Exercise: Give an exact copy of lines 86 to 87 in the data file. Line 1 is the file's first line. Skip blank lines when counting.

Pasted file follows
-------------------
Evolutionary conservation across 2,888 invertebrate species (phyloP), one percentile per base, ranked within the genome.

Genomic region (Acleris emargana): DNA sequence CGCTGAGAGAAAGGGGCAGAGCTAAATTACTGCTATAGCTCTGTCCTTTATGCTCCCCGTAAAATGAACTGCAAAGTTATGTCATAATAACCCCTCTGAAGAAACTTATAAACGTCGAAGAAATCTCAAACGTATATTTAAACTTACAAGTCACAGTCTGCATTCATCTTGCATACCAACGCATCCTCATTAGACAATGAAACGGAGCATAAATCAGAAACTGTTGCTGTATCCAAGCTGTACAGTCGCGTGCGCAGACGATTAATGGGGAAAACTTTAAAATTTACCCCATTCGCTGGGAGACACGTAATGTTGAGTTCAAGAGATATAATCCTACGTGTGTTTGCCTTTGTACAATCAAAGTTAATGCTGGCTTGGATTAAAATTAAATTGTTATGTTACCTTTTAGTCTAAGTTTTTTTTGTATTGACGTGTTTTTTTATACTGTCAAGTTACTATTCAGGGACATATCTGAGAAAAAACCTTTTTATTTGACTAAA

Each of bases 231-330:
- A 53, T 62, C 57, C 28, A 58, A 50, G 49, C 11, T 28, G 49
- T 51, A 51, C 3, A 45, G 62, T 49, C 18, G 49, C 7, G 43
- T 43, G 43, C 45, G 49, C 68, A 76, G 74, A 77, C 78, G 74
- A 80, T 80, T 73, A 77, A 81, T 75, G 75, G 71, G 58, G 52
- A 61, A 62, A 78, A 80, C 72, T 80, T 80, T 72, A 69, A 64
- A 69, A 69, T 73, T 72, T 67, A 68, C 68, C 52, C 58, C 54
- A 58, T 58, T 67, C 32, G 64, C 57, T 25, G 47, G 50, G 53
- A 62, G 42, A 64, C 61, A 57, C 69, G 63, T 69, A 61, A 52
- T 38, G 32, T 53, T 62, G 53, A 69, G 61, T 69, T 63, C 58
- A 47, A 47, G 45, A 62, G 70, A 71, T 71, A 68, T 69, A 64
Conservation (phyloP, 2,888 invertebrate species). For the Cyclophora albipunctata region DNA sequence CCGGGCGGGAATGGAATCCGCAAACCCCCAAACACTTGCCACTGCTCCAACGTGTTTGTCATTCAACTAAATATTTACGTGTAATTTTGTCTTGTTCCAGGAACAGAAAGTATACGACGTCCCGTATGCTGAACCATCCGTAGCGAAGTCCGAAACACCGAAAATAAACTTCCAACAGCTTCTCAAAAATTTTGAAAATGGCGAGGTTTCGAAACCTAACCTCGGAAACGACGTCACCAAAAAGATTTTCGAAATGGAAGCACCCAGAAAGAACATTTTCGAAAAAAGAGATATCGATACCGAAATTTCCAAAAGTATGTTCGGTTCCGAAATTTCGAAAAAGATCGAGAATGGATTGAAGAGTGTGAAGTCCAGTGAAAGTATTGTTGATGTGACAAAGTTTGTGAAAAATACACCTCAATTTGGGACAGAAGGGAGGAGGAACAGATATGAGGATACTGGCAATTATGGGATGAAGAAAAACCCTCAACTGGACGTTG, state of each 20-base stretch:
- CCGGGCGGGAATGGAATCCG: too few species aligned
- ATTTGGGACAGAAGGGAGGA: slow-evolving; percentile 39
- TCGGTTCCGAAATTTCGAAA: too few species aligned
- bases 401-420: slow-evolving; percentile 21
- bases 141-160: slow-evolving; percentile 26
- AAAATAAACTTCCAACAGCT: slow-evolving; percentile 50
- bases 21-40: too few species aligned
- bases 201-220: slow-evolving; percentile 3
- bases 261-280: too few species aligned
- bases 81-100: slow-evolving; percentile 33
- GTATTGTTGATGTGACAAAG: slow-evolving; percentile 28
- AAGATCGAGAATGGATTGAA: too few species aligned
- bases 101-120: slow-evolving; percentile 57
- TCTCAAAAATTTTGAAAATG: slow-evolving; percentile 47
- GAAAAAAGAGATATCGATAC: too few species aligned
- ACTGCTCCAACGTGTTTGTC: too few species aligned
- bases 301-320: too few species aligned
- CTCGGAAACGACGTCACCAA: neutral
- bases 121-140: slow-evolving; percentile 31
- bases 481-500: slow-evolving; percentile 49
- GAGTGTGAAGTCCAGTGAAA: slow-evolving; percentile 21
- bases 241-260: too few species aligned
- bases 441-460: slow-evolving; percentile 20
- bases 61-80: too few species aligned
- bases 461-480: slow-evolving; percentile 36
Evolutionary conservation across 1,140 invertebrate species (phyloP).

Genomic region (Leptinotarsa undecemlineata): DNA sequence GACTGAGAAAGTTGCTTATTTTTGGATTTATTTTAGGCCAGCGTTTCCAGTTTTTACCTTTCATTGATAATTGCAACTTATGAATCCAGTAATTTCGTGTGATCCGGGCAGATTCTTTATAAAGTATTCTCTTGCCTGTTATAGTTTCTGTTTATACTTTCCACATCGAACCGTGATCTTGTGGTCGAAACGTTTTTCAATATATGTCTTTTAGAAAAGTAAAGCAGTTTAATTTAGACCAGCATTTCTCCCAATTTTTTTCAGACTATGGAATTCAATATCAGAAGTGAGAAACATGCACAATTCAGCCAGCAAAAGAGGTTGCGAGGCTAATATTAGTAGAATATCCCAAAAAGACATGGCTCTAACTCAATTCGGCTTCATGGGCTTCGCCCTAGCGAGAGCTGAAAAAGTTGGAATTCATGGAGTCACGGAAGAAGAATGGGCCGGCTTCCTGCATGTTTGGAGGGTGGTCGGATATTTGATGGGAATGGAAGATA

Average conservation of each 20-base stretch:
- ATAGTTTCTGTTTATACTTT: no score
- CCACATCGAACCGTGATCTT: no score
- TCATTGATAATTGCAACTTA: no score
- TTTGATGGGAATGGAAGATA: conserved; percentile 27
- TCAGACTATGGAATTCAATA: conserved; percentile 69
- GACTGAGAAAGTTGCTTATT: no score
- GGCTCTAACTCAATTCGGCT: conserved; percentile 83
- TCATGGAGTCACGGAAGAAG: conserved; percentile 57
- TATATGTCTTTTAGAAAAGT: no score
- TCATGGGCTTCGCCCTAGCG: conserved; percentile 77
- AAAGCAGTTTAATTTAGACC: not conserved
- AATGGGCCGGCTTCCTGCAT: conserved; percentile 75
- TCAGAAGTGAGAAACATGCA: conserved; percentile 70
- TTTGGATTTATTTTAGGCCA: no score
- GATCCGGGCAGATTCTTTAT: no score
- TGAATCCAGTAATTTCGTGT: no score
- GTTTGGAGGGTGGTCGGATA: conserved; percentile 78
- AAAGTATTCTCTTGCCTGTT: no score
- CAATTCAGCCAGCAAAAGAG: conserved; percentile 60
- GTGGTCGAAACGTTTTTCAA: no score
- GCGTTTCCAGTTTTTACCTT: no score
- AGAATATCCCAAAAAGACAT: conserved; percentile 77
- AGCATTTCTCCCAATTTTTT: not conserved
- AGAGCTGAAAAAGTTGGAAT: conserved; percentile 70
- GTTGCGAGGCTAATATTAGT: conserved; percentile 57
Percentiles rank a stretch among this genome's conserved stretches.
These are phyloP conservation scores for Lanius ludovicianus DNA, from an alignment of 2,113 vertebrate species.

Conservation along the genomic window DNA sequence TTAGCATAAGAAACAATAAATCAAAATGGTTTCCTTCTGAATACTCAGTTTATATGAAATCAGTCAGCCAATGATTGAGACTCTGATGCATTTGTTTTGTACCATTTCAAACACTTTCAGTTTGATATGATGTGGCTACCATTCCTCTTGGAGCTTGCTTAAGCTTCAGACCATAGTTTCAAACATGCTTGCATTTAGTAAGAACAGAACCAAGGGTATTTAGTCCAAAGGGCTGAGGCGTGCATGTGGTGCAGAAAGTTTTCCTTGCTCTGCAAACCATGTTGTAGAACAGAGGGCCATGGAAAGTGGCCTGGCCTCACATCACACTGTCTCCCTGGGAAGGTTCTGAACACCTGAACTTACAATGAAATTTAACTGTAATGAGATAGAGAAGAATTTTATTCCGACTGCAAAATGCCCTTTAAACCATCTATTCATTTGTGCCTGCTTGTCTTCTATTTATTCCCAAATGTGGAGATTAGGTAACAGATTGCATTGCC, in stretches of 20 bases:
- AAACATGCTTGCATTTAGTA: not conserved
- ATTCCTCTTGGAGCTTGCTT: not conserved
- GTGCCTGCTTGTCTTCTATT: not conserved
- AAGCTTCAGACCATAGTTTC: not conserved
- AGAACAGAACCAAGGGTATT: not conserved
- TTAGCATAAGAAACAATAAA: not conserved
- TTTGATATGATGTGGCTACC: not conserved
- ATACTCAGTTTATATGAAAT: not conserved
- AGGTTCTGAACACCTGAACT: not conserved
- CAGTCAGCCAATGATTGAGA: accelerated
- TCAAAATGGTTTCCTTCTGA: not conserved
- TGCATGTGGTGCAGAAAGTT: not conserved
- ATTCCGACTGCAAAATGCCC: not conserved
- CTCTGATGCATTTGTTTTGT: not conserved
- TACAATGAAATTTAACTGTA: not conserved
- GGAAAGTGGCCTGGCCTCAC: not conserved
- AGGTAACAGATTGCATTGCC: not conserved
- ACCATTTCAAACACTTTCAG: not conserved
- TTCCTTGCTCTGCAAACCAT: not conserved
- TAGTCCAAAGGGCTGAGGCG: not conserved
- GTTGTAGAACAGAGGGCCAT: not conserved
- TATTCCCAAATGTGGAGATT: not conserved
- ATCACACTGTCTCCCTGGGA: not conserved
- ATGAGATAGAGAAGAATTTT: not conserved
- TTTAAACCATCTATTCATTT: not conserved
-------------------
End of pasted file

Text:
- GGAAAGTGGCCTGGCCTCAC: not conserved
- AGGTAACAGATTGCATTGCC: not conserved